A recent study published in “ACS Synthetic Biology” utilizes magnetic nanoparticles to facilitate gene therapy in tumor cells. The approach combines two effective cancer treatments – hyperthermia and gene therapy – to develop a remotely controlled magnetic switch capable of inducing gene expression. The result is significantly inhibited tumor growth in vivo.
A magnetic switch to control gene expression
Magnetite nanoparticles measuring 10 nm in diameter were coated with cationic liposomes. The coating targeted the particles to the cell surface and enhanced their uptake and accumulation. An alternating magnetic field (AMF) was applied, which caused heat generation by the magnetite particles.
In addition to labeling, cells were transfected with a heat shock-inducible plasmid (pHSP-TRE/TNF-α/IRES/tTA), which incorporated a positive feedback loop. Heat activation induced transcription of tumor necrosis factor-α (TNF-α), as well as Tet-responsive transcriptional activator (tTA) via an internal ribosomal entry site. The tTA served to activate a Tet-responsive element (TRE)/minimal cytomegalovirus promoter (PCMVmin) localized upstream of the TNF-α gene, augmenting the level of transcription.
The induction of heat via AMF application triggered the expression of TNF-α in cells labeled with magnetite nanoparticles. Thus, the dosage as well as the timing of the gene therapy could be remotely controlled.
In vitro and in vivo tests demonstrate therapeutic efficacy
The system was initially tested in vitro using pelleted A549 tumor cells. Temperature measurements showed an immediate temperature increase upon AMF application, which was maintained for a period of 30 minutes by adjustment of AMF electrical power. TNF-α levels, measured by ELISA, rose accordingly upon heat induction. Cytotoxic effects were seen in cells subjected to hyperthermia via AMF, and effects were significantly increased in TNF-α-expressing cells.
In vivo effects were observed in athymic mice with tumor xenografts. AMF-induced temperatures were maintained at 43 °C for 30 min. Temperature measurements and infrared thermography showed that heat generation was localized to tumor tissue labeled with magnetite nanoparticles. Tumor volume assessments at day 30 showed that growth was significantly arrested when subjected to hyperthermia-induced TNF-α expression (1.8 ± 0.2 cm3 for hyperthermia alone vs. 0.3 ± 0.1 cm3 for hyperthermia-induced TNF-α expression, on average).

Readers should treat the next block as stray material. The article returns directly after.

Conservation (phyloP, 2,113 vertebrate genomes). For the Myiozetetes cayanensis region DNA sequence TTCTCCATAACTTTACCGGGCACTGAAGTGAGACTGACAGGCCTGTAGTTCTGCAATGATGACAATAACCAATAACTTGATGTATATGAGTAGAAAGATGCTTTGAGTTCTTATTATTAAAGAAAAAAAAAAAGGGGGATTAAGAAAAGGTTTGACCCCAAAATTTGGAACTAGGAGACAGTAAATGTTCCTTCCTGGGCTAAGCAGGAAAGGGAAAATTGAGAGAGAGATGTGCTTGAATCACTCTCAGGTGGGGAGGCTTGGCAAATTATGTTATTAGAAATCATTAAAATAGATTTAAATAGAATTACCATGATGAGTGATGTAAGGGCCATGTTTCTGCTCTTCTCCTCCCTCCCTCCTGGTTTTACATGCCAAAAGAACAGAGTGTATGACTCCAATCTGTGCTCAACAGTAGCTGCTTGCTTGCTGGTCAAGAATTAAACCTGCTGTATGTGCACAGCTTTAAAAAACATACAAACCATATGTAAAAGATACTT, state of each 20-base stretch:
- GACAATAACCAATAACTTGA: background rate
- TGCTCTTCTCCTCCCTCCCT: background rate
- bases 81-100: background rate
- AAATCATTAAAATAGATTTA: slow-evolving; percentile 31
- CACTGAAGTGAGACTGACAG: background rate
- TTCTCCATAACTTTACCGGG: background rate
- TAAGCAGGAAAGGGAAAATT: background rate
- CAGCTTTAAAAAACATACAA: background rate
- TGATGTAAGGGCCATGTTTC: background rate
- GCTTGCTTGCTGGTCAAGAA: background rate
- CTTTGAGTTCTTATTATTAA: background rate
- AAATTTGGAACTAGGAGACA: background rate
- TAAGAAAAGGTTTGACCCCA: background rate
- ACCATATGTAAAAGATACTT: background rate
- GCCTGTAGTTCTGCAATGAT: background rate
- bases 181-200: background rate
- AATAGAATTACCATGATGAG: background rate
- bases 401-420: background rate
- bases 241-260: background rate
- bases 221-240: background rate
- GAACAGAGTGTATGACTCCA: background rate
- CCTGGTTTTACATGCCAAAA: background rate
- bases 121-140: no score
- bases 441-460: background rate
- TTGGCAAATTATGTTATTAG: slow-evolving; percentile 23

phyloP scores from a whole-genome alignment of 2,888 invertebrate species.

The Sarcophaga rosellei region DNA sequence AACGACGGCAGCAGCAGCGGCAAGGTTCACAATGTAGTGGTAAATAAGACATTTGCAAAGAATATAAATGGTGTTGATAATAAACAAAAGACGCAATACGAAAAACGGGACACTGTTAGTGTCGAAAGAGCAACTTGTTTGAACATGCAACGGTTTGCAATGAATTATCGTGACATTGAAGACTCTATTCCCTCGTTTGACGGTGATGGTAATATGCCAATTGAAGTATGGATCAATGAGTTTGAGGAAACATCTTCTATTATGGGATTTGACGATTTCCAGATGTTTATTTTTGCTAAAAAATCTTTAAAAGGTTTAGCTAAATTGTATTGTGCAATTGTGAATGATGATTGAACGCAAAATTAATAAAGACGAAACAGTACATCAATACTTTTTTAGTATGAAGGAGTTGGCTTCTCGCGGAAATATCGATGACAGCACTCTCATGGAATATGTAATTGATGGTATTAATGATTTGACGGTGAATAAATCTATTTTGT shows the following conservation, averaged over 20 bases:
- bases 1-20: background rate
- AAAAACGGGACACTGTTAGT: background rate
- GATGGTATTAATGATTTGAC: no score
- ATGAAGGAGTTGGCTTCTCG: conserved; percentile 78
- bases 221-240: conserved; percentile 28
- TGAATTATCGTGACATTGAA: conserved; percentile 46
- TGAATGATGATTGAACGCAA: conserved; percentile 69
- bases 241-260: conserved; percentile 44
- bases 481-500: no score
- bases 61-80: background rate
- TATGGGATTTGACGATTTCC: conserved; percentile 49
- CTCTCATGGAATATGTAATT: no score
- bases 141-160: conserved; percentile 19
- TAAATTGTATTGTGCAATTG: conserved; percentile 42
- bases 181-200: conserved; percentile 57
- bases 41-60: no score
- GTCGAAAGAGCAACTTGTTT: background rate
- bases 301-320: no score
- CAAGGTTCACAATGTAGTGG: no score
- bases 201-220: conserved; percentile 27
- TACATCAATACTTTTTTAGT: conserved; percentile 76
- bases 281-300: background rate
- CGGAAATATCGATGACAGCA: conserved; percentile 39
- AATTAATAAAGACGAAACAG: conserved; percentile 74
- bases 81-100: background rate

The results demonstrate the efficacy of hyperthermia-induced targeted gene therapy in vivo.
The current study made use of a solenoid-type AMF generator. Scaling up, therefore, would be one obstacle faced when translating the protocol to the clinical setting. A recently developed device capable of heating a target outside the coil could potentially address this issue, but it is still in the clinical trial stage. Other possible drawbacks include potentially leaky tTA expression and limited clinical use of TNF-α in humans.
The nanoparticles utilized in this study were targeted to tumor cells via a cationic liposome coating. In general, tumor cells display a higher uptake of such particles. This level of uptake is not consistent, but differs among cell types. Alternative targeting systems, such as antibody-conjugated magnetoliposomes, were suggested.
The approach detailed in the study offers translatability to a number of applications. The results indicate that the strategy has therapeutic potential. The ability to access a cell’s functions remotely through manipulation of gene expression is a promising concept that could lead to the development of novel treatment strategies.
- Incorporating Magnetic Nanoparticles into Biocomputing Structures
- Google Announces Magnetic Nanoparticles for Individual Baseline Monitoring
- New Sepmag (free) eBooks page